10 Great Ideas that Were Originally Rejected, And How to Prevent It

In CULTURE & SOCIETY On

History has shown us that a lot of wise people haven’t been able to recognize the potential of a great idea.

“This ‘telephone’ has too many shortcomings to be seriously considered as a means of communication. The device is inherently of no value to us.” Western Union internal memo dated 1876.

“I do not believe the introduction of motor-cars will ever affect the riding of horses”Mr. Scott-Montague, MP, in the United Kingdom in 1903.

“The wireless music box has no imaginable commercial value. Who would pay for a message sent to nobody in particular?” David Sarnoff’s Associates rejecting a proposal for investment in the radio in the 1920s.

“Who the hell wants to hear actors talk?” H.M. Warner (Warner Brothers) before rejecting a proposal for movies with sound in 1927.

“This is typical Berlin hot air. The product is worthless.” Letter sent by Heinrich Dreser, head of Bayer’s Pharmacological Institute, rejecting Felix Hoffmann’s invention of aspirin. At that point, Bayer was standing by its ‘star’ painkiller diacetylmorphine. This alternative drug reportedly made factory workers feel animated and ‘heroic’, which is why Bayer decided to aptly name it ‘heroin’. Later on, due to its ‘funny’ side effects it was decided to take heroin off the market. Bayer’s chairman eventually intervened to overrule Dreser’s decision and accept aspirin as Bayer’s main painkiller. More than 10 billion tablets of aspirin are swallowed annually.

“Who the hell wants to copy a document on plain paper???!!!” Rejection letter in 1940 to Chester Carlson, inventor of the XEROX machine. In fact, over 20 companies rejected his “useless” idea between 1939 and 1944. Even the National Inventors Council dismissed it. Today, the Rank Xerox Corporation has an annual revenue in the range of one billion dollars.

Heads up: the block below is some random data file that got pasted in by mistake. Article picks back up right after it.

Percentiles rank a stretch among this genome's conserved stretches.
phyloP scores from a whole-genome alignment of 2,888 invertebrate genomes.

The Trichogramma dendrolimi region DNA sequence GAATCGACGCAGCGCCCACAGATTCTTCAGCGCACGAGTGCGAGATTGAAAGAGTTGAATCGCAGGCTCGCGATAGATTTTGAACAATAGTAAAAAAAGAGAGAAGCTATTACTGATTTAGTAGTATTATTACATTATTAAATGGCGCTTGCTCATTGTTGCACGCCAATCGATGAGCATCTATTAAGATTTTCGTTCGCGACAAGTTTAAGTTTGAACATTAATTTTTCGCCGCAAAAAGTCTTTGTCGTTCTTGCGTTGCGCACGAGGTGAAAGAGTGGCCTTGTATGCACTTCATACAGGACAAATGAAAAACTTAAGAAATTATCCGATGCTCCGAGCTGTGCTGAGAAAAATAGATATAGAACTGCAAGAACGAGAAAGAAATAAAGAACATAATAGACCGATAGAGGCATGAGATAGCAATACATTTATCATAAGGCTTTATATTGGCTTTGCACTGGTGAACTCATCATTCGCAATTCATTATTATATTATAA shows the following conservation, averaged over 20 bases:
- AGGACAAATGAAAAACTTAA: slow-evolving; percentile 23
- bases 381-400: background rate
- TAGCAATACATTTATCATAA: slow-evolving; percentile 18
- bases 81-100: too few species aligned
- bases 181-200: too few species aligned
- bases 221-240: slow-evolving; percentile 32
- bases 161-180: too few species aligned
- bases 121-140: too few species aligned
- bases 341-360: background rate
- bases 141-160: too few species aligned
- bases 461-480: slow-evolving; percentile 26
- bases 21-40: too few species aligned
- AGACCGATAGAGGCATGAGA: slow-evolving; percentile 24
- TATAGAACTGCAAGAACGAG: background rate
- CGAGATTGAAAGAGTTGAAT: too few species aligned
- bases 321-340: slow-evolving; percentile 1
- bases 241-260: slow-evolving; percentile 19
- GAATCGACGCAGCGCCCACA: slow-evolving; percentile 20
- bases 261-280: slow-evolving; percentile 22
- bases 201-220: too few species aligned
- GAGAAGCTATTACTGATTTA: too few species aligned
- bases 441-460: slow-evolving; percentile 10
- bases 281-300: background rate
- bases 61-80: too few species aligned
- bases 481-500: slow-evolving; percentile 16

“The concept is interesting and well-formed, but in order to earn better than a ‘C,’ the idea must be feasible.” A Yale university professor in response to Fred Smith’s paper proposing reliable overnight delivery service. Smith went on to found Federal Express.

“There is no reason anyone would want a computer in their home.”  Ken Olsen (President, Chairman and founder of Digital Equipment Corp) in 1977.

“You want to have consistent and uniform muscle development across all of your muscles? It can’t be done. It’s just a fact of life. You just have to accept inconsistent muscle development as an unalterable condition of weight training.” Rejection letter to Arthur Jones, who invented the Nautilus Fitness Machine.

“So we went to Atari and said, ‘Hey, we’ve got this amazing thing, even built with some of your parts, and what do you think about funding us? Or we’ll give it to you. We just want to do it. Pay our salary, we’ll come work for you.’ And they said, ‘No.’ So then we went to Hewlett-Packard, and they said, ‘Hey we don’t need you. You haven’t got through college yet.” Apple Computer Inc. founder Steve Jobs on attempts to get Atari and HP interested in his and Steve Wozniak’s personal computer.